By Ashitha Shivaprasad
(Reuters) - Gold reversed course to trade lower on Wednesday as hawkish remarks from U.S. Federal Reserve officials dampened hopes of a let-up in aggressive policy tightening after tame inflation data.
Spot gold was down 0.3% to $1,788.39 per ounce by 3:34 p.m. ET (1934 GMT). It had risen to its highest since July 5 after the consumer price index (CPI) data.
U.S. gold futures settled up nearly 0.1% at $1,813.7.
Data showed U.S. consumer prices did not rise in July due to a drop in gasoline costs, the first notable sign of a pause in inflation that has climbed over the past two years.
"Gold initially had a knee-jerk reaction after tamer inflation data as investors expected a less aggressive Fed. But, then they realised the data is tamer not tame," said Jim Wyckoff, senior analyst at Kitco Metals.
The metal, which tends to do well in a low-interest rate environment, came under pressure after Minneapolis Fed President Neel Kashkari and Chicago Fed President Charles Evans reaffirmed an aggressive path for interest rate hikes.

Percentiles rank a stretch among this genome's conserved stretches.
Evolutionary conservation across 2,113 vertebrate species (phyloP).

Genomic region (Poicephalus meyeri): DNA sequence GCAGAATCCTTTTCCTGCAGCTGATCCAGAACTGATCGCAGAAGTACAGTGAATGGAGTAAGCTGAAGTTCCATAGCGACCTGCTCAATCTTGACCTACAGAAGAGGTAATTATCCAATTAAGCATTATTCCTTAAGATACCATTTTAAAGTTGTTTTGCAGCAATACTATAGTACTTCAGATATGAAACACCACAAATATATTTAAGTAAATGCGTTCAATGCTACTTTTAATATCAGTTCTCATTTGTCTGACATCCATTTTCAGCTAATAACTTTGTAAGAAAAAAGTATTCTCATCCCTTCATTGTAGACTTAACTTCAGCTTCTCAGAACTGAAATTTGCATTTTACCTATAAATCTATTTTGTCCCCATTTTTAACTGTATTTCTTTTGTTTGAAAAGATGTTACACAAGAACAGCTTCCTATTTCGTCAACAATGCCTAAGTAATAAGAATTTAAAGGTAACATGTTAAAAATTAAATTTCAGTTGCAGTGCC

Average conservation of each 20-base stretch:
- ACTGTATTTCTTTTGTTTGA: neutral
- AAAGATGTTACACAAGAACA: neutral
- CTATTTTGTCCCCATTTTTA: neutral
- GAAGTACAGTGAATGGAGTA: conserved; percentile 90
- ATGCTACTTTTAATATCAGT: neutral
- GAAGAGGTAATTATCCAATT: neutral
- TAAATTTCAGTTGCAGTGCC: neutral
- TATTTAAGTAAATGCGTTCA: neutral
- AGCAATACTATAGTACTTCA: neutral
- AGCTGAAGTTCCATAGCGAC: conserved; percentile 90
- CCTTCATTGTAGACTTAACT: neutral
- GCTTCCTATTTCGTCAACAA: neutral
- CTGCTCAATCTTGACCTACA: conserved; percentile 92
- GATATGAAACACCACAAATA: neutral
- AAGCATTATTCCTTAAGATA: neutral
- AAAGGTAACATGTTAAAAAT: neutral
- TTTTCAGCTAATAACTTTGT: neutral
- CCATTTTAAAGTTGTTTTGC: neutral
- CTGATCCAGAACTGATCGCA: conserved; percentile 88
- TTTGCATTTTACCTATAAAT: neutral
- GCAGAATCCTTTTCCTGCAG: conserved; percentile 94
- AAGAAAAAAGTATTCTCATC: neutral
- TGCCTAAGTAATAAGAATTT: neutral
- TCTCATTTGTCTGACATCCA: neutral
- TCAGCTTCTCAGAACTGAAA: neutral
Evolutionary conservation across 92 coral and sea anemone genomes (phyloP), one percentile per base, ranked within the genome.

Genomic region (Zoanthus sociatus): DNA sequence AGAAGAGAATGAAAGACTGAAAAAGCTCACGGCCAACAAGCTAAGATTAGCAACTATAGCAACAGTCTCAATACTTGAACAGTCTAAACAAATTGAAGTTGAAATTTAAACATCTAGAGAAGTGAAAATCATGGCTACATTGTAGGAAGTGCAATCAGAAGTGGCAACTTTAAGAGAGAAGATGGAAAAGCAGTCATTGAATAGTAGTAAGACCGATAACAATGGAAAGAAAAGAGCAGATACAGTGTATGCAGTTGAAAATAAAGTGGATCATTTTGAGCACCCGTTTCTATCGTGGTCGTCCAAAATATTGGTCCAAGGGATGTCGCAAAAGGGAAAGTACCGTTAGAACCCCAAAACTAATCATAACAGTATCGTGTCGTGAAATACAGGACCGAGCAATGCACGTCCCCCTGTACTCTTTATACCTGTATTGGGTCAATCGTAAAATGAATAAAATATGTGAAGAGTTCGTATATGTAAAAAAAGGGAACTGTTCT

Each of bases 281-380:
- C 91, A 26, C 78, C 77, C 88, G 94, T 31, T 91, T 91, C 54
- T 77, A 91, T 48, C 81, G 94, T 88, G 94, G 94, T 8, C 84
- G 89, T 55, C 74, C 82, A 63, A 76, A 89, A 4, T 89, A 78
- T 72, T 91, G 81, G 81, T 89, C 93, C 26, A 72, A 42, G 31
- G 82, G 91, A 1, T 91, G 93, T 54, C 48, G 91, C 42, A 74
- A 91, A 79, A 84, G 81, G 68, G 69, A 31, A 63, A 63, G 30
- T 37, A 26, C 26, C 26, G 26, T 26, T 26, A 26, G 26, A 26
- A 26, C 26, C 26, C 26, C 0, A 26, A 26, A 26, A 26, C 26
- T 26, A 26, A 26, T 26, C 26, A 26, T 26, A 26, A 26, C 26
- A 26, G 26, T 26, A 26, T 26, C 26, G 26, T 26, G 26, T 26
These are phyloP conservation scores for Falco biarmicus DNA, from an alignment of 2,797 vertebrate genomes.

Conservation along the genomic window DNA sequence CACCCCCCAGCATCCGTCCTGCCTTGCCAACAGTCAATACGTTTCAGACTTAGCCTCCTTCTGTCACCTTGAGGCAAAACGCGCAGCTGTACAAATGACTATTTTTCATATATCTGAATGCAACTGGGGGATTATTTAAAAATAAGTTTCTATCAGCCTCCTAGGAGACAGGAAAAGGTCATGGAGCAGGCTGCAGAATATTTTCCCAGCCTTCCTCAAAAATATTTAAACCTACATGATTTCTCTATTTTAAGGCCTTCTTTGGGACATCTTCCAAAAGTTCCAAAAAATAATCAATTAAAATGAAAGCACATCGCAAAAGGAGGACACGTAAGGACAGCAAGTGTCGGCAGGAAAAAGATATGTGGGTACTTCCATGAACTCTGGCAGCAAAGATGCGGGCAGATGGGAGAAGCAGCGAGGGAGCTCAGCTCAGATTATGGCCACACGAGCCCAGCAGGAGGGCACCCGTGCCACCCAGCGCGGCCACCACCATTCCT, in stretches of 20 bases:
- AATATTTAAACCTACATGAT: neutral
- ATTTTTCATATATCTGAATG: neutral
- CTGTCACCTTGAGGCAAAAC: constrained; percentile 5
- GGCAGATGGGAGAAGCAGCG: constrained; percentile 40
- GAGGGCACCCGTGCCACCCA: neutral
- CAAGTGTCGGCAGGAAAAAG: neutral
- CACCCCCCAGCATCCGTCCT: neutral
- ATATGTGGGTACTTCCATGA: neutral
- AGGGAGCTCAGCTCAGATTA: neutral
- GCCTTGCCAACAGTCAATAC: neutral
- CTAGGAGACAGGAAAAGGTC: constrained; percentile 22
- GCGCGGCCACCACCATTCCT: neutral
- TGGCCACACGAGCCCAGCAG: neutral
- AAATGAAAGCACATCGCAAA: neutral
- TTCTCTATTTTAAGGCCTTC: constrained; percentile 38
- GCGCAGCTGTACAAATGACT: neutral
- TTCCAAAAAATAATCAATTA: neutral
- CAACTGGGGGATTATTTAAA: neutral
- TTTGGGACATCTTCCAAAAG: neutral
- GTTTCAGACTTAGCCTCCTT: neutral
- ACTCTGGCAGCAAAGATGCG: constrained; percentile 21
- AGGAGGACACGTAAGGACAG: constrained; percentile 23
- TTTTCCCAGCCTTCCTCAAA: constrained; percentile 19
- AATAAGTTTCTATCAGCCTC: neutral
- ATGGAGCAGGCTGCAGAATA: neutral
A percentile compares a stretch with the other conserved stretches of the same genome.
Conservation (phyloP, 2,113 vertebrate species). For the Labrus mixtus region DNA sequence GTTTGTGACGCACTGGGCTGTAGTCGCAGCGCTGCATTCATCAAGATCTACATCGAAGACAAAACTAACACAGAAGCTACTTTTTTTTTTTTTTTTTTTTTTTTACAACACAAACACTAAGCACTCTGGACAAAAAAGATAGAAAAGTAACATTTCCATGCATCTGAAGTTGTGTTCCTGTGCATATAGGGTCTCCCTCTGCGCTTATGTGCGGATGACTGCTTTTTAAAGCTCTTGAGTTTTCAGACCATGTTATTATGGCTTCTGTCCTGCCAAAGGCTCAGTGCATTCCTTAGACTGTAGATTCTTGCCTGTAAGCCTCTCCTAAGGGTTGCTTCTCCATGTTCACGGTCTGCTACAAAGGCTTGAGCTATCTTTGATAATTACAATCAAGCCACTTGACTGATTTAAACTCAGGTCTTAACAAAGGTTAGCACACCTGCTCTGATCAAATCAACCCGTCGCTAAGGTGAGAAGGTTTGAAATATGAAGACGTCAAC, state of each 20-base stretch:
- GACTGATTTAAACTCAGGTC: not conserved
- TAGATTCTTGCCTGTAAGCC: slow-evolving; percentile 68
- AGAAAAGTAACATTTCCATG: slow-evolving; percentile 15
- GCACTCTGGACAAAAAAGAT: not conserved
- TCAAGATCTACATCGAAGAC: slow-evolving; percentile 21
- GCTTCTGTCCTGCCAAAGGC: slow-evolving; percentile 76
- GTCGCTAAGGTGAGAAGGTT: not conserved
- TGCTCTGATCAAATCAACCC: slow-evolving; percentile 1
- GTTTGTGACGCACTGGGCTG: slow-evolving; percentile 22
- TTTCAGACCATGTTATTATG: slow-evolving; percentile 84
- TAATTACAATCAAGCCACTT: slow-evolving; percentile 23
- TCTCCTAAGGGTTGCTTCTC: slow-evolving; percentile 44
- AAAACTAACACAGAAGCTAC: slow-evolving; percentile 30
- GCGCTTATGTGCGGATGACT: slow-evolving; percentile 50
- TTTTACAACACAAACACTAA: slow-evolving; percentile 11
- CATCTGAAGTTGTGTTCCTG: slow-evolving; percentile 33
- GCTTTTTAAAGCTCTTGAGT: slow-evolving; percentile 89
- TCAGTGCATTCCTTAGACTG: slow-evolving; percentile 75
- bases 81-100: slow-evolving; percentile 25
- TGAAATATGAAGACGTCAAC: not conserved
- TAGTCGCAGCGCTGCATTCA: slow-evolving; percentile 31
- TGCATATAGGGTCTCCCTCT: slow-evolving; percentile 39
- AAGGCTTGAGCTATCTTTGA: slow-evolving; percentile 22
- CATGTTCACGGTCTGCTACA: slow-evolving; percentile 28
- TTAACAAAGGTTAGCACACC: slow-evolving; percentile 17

Kashkari said the U.S. central bank will need to raise its policy rate to 3.9% by year-end and to 4.4% by the end of 2023 to tame inflation.
Meanwhile, Goldman Sachs cut its price forecasts for the metal, saying that "structurally, gold is likely to remain range-bound as growth and tightening factors continue to offset each other."
Spot silver rose 0.2% to $20.53 per ounce, platinum was up 0.7% to $939.97 while palladium jumped 1.5% to $2,249.14.
(Reporting by Ashitha Shivaprasad and Seher Dareen in Bengaluru; Editing by Shinjini Ganguli and Aditya Soni)